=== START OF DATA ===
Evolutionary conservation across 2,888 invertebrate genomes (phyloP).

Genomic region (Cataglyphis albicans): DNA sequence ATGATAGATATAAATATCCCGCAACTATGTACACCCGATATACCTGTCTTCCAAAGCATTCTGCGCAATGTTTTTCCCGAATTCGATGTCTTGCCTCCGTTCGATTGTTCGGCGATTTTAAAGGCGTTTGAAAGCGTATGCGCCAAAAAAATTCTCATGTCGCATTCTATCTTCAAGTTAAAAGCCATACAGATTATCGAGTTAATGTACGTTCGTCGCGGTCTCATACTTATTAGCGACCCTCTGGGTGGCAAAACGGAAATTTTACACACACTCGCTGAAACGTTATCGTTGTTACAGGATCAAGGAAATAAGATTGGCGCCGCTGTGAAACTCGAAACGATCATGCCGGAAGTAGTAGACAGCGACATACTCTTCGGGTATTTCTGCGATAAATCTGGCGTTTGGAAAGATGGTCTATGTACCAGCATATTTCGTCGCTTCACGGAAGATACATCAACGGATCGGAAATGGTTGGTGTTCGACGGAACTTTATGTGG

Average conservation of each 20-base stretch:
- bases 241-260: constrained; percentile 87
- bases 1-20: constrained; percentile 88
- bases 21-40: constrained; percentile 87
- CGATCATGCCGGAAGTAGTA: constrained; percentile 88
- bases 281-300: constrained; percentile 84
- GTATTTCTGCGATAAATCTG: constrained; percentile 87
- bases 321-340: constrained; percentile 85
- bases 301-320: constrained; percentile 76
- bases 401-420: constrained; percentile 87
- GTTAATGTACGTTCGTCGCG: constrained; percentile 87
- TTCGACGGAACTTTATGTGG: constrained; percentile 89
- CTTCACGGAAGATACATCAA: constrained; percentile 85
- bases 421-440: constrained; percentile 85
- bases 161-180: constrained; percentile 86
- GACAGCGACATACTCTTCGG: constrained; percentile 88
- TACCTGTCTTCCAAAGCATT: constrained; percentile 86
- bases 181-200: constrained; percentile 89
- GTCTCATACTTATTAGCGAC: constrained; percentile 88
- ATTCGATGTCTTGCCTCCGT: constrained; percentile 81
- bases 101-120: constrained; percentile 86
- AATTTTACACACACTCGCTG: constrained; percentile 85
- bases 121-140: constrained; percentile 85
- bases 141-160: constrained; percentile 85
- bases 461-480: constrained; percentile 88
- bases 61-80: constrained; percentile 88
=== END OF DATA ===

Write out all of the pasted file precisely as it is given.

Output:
Evolutionary conservation across 2,888 invertebrate genomes (phyloP).

Genomic region (Cataglyphis albicans): DNA sequence ATGATAGATATAAATATCCCGCAACTATGTACACCCGATATACCTGTCTTCCAAAGCATTCTGCGCAATGTTTTTCCCGAATTCGATGTCTTGCCTCCGTTCGATTGTTCGGCGATTTTAAAGGCGTTTGAAAGCGTATGCGCCAAAAAAATTCTCATGTCGCATTCTATCTTCAAGTTAAAAGCCATACAGATTATCGAGTTAATGTACGTTCGTCGCGGTCTCATACTTATTAGCGACCCTCTGGGTGGCAAAACGGAAATTTTACACACACTCGCTGAAACGTTATCGTTGTTACAGGATCAAGGAAATAAGATTGGCGCCGCTGTGAAACTCGAAACGATCATGCCGGAAGTAGTAGACAGCGACATACTCTTCGGGTATTTCTGCGATAAATCTGGCGTTTGGAAAGATGGTCTATGTACCAGCATATTTCGTCGCTTCACGGAAGATACATCAACGGATCGGAAATGGTTGGTGTTCGACGGAACTTTATGTGG

Average conservation of each 20-base stretch:
- bases 241-260: constrained; percentile 87
- bases 1-20: constrained; percentile 88
- bases 21-40: constrained; percentile 87
- CGATCATGCCGGAAGTAGTA: constrained; percentile 88
- bases 281-300: constrained; percentile 84
- GTATTTCTGCGATAAATCTG: constrained; percentile 87
- bases 321-340: constrained; percentile 85
- bases 301-320: constrained; percentile 76
- bases 401-420: constrained; percentile 87
- GTTAATGTACGTTCGTCGCG: constrained; percentile 87
- TTCGACGGAACTTTATGTGG: constrained; percentile 89
- CTTCACGGAAGATACATCAA: constrained; percentile 85
- bases 421-440: constrained; percentile 85
- bases 161-180: constrained; percentile 86
- GACAGCGACATACTCTTCGG: constrained; percentile 88
- TACCTGTCTTCCAAAGCATT: constrained; percentile 86
- bases 181-200: constrained; percentile 89
- GTCTCATACTTATTAGCGAC: constrained; percentile 88
- ATTCGATGTCTTGCCTCCGT: constrained; percentile 81
- bases 101-120: constrained; percentile 86
- AATTTTACACACACTCGCTG: constrained; percentile 85
- bases 121-140: constrained; percentile 85
- bases 141-160: constrained; percentile 85
- bases 461-480: constrained; percentile 88
- bases 61-80: constrained; percentile 88